Therein lies the muddy deadlock that Art Stage has allowed itself to step into. However understandable the contributing circumstances, I wonder if the reasons fully justify the means. I told Lorenzo I found it inconceivable that a veteran like him would not foresee such repercussions. To that, he offered his strong conviction about the readiness of Indonesian art for the international art market. He argued that having the vibrant Indonesian scene unrepresented at the fair would be a greater damage, adding, “My experience tells me that there is resistance with everything that is new.” Wherever this triangular quandary heads, one thing is clear: Artists are the ones in the driver’s seat. It is imperative that they navigate with some kind of an overarching map.

I remember a conversation I had with Uli Sigg, a leading collector who has witnessed the development of the Chinese contemporary art scene.[5] “[In the past], Chinese artists have sold their works to whoever appeared. They didn’t care if that work would go somewhere where it would produce a multiplying effect, or be seen by the right people; they were just desperate for material reasons. Later, they decided to trade their own art, because galleries couldn’t add much value. They couldn’t produce a book for them; they might not be able to do an exhibition for them; so, why give them a commission because they sell something? Very understandable. The fact that artists dealt directly and chose not to go through the gallery system also meant that they might not be supported in exhibitions because they have no lobbyists to do the work. Artists must produce the art, they must lobby for it, they must sell it. Yes, the selling became easy, but many of them gave up a more successful career because of not wanting to be part of this art operating system, which emerged slowly, but is here now. In fact, every Chinese artist, at some point, confronts this decision: Do I want to be a very financially successful artist in China? Or do I have the ambition to launch a worldwide career? This is a much harder path, because artistic and financial success will be much further away. Sometimes artists do not make this decision consciously.”

Indonesian artists are perhaps at this same crossroads. The Southeast Asian art market is certainly at the cusp of unprecedented change. The Indonesian Pavilion reveals that as the art market powers up and technology collapses borders and facilitates access, artists benefit from such empowerment and are in a position to exercise it. While opportunistic in constitution, the Pavilion may be an experiment that holds some important answers for its stakeholders.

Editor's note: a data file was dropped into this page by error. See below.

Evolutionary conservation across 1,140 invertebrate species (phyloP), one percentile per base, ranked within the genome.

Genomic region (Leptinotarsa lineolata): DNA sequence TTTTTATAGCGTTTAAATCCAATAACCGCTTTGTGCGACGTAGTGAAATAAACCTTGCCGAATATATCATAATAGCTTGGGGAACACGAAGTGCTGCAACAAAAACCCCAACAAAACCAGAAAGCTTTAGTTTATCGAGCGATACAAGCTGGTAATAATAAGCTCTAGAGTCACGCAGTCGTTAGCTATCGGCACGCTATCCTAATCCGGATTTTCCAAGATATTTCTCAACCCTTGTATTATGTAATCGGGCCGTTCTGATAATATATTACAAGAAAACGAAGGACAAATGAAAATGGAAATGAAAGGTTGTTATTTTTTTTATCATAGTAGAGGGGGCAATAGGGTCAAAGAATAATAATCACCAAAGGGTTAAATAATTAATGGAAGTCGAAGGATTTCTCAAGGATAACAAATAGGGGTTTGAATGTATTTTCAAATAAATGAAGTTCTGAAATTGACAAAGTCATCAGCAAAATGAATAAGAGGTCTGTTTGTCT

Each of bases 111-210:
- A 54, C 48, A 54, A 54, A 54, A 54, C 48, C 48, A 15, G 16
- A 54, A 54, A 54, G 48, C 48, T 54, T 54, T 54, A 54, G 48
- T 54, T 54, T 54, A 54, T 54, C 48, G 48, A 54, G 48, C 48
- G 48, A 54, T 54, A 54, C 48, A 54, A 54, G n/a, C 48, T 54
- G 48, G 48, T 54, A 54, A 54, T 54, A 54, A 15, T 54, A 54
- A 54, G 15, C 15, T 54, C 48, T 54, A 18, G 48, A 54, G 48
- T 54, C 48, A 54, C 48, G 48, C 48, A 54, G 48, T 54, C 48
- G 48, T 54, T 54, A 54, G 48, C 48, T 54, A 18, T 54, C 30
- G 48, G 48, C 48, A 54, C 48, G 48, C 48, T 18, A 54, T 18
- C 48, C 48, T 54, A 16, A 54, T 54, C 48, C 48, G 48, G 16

[1] While the “crème de la crème” artists represented in the Pavilion included many some established and up-and-coming artists, it reportedly excludes many hot favourites like Eko Nugroho, Christine Ay Tjoe, Nyoman Masriadi, Handiwirman Sahputra and Agus Suwage. One unverified source claims that a number of participating artists are having second thoughts.

[2] Art Stage’s did not offer the same terms to artists and dealers whose artists are represented in the Pavilion. Artists are being offered 50%/50% split on sale of works; whereas dealers have to foot up to SGD 19,000 in upfront payment for the “rental of a space” for a single work. This makes dealer participation nonviable. Dealers see this as a policy of deliberate exclusion. To that, Rudolf says, “I am open to discussion.”

[3] Chen, P., (2011), The Next Stage, FT Weekend, Life & Arts, Collecting, Financial Times, May 20-22.

[4] Christine Ay Tjoe is approached despite her non-participation, due to prior commit- ments to other shows, as she has a strong following and a mature market, as opposed to younger artists who have chosen to keep silent though attempts to establish contact were made, probably weary about speaking publicly for fear of offending galleries and being excluded from projects.

[5] Chen, P. (2012), Leading Collectors of Asian Art – Uli Sigg (working title), interview transcript of research project on collecting and the Asian art scene, June 18, Unpublished. http://www.asianartcollectors.wordpress.com

First published in the Print and Digital editions of Flash Art, November 2012 issue.

Copyright © 2012 Patricia Chen. All rights reserved. No part of this writing may be reprinted, reproduced or utilised in any form or by any electronic or mechanical means including printing, recording or information storage and retrieval systems, without written permission in writing from the author.

THE DOUBLE-AXLE ASIAN ARTS HUB AND WHY SINGAPORE MIGHT BE THE DARK HORSE

May 7, 2012 § 2 Comments

School of the Arts students’ unrehearsed response to BIBI’s Bibigloo (2011) at i Light Marina Bay, Singapore. Courtesy Loh Hsiao Shan.

The development of Hong Kong and Singapore in recent years has set the Asian art world debating as to which might be the city to place their bets. The new galleries that have opened in the last few months have moved Hong Kong up a few notches. Now White Cube, Galerie Perrotin, Pearl Lam, Ben Brown and Gagosian have Hong Kong branches. In recent years, auction turnover has elevated Hong Kong to the capital of the Asian art auction market, and Art Basel’s acquisition of Art Hong Kong confirmed this standing.